If you were to go through all of Ridley Scott's filmography, you might be surprised at how consistently huge his movies are. His films might even be the most recognizable in Hollywood besides Steven Spielberg's. Take a look at this list: "Blade Runner," "Alien," "Thelma & Louise," "White Squall," "G.I. Jane," "Gladiator," "Hannibal," "Black Hawk Down," "Matchstick Men," "American Gangster." It is not a stretch to say that the average movie goer could easily tell you what most of these movies are about and what big stars were in them. He uses big, melodramatic themes -- death & glory, war & peace, nature & man, man & machine -- and makes big, melodramatic movies about them that, usually, people flock to. "Body of Lies" is Scott's third attempt at a modern war movie, and it certainly is nothing if not sweepingly expansive. The film follows C.I.A. operative Leonardo DiCaprio through Jordan, Afghanistan, Virginia, Washington, Dubai, and is what I would call a melodrama with a middle man. You've got the good guy -- DiCaprio -- tracking down the bad guy -- terrorist boss -- with the help, but mostly hurt, of maybe good guy / maybe bad guy C.I.A. boss Russel Crowe. Is Crowe actually on DiCaprio's side? Is he running his own game? Are the characters underdeveloped and bland? Despite gun fight, torture, helecopters and explosions, is the movie still a giant flatline hunk of overcomplicated boredom? Yes, yes, yes and yes.
Imagine how "Alien" would have played out if Ripley was never in the same space ship as her crew, and they just made phone calls to each other. For the entire movie. Now replace the crew with a fat Russel Crowe, and Ripley with a scraggly bearded Leo. Vaguely reference the fact that Crowe ignores his family due to his work, and make the audience empathize with Leo's character based solely on the fact that we don't like Crowe. Now you are beginning to get an idea of how "Body of Lies" functions. While Leo is running around the middle east fighting for national security, Crowe hangs out in the U.S. and gives him instructions. Why on earth (and I do mean the entire Earth; Iraq, Quantico, uh, Dubai...where's this movie set again?) would you waste two major talents by having them act opposite cell phones the whole time? This is one of those problems that isn't fixable with a simple re-write or clever editing. The whole thing is a bad idea and Ridley Scott does not make it work in the least bit.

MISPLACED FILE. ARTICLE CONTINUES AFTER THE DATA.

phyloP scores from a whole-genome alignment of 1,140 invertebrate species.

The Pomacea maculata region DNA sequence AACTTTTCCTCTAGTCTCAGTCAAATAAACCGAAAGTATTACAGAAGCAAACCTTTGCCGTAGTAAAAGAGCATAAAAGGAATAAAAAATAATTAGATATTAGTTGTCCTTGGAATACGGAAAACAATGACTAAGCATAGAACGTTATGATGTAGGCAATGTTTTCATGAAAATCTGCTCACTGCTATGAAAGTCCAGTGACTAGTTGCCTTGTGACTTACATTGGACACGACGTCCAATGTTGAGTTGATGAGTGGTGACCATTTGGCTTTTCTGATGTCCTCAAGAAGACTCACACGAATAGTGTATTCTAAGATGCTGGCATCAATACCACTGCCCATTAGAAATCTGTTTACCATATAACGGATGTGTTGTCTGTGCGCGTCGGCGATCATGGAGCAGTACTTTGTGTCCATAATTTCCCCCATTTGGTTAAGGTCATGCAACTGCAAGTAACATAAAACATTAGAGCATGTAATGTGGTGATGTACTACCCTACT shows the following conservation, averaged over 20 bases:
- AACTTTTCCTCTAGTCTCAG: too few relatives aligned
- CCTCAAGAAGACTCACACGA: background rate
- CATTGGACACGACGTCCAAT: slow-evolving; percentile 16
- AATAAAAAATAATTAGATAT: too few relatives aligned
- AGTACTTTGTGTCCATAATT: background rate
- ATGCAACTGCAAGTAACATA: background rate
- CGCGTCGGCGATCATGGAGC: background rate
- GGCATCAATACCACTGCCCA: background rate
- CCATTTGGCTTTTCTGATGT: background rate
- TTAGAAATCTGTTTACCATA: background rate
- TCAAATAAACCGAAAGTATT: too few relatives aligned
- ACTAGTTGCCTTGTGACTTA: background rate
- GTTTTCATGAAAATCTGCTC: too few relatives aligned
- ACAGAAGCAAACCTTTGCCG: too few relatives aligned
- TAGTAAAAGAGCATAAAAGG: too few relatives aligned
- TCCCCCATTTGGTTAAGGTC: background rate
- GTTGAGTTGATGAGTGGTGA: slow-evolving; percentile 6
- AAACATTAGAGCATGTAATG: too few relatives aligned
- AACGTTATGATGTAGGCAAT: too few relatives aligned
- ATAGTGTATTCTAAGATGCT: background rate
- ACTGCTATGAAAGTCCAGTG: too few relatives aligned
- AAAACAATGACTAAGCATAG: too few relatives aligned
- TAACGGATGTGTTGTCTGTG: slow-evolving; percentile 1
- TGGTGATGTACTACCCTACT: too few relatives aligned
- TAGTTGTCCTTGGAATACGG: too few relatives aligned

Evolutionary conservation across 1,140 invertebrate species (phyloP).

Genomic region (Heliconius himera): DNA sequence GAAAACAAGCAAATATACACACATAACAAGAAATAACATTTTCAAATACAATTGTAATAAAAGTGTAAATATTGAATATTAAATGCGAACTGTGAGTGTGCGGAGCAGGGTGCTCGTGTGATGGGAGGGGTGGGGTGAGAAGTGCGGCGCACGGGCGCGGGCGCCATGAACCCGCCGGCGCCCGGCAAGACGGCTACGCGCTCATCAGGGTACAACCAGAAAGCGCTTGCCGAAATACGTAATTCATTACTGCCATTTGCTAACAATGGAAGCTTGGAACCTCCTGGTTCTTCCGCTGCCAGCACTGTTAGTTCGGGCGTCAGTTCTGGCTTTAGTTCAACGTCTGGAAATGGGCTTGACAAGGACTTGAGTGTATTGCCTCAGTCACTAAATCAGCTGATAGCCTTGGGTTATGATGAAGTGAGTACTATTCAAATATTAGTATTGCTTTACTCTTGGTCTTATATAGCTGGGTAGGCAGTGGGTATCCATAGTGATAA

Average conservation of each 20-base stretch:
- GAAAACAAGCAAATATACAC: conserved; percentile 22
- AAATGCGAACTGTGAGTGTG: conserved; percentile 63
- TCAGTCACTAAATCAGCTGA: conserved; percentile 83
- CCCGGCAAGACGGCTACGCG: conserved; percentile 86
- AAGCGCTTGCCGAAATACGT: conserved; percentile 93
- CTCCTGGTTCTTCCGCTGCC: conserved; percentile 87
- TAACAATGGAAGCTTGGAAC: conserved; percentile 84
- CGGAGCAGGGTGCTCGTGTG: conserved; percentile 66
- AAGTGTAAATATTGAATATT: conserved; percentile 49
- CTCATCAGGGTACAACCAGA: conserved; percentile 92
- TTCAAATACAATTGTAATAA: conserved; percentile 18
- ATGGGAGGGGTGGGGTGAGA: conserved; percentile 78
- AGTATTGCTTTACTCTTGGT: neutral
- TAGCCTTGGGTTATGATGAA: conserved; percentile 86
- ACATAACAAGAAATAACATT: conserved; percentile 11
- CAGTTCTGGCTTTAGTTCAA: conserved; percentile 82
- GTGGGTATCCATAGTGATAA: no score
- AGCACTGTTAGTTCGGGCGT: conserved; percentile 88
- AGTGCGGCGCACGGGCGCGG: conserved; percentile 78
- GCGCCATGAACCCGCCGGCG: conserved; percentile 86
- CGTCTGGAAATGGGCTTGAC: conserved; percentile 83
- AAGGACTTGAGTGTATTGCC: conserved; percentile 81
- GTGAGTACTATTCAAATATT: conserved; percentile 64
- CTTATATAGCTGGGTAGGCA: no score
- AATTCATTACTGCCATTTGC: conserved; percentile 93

Throughout the movie, Leo gets beat up, shot at, kicked out of a country, separated from his love interest, and eventually tortured. All of it is jut plain boring, though, since it is made very clear that Leo is safe safe safe. There aren't any other characters to fall back on, so we know Leo will never get hurt or leave the story (what, would Crowe just keep yapping into a dead cell phone?). When he gets kicked out of a country, after a little while he gets let back in. When he gets shot at, no bullets hit him. He loses his love, but is sure to find her. And, when he's about to get his head cut off and posted on the internet, of course the cavalry will arrive at the very last second. He loses some fingers in the process, but hey, he can still dial with the other hand.
Crowe's scenes, back in America, are totally squandered. His family is never anything but periphery, and even though they hang around while he's on the phone, they never do anything. He still just talks in exposition the whole time.
Now, go back and look at that list of movies at the top of the review. Can you name one, besides "Alien," that you would want to go back and watch again and again? "Blade Runner" doesn't count, because Scott has apparently spent his vacation time every year since 1982 re-editing and re-releasing it. Have you ever had a huge desire to see "G.I. Jane" again, or go back to "White Squall" or take "Matchstick Men" for another ride? My guess would be no, and I think this is because Ridley Scott's films tend to date themselves very quickly. No matter what time period they are set in, they look very 80's or 90's, kind of how David Fincher's movies all have that weird, digital sheen to them that is sure to look even more bizarre ten years from now. "Body of Lies," with its bland approach to world affairs and too-long plot, already somehow seems dated. It's almost as if you don't even have to go see it in the first place.
(and with that, I think I've broken the ten movie mark and I'm all caught up on my movie going! Time to read Little Women in audio book form.)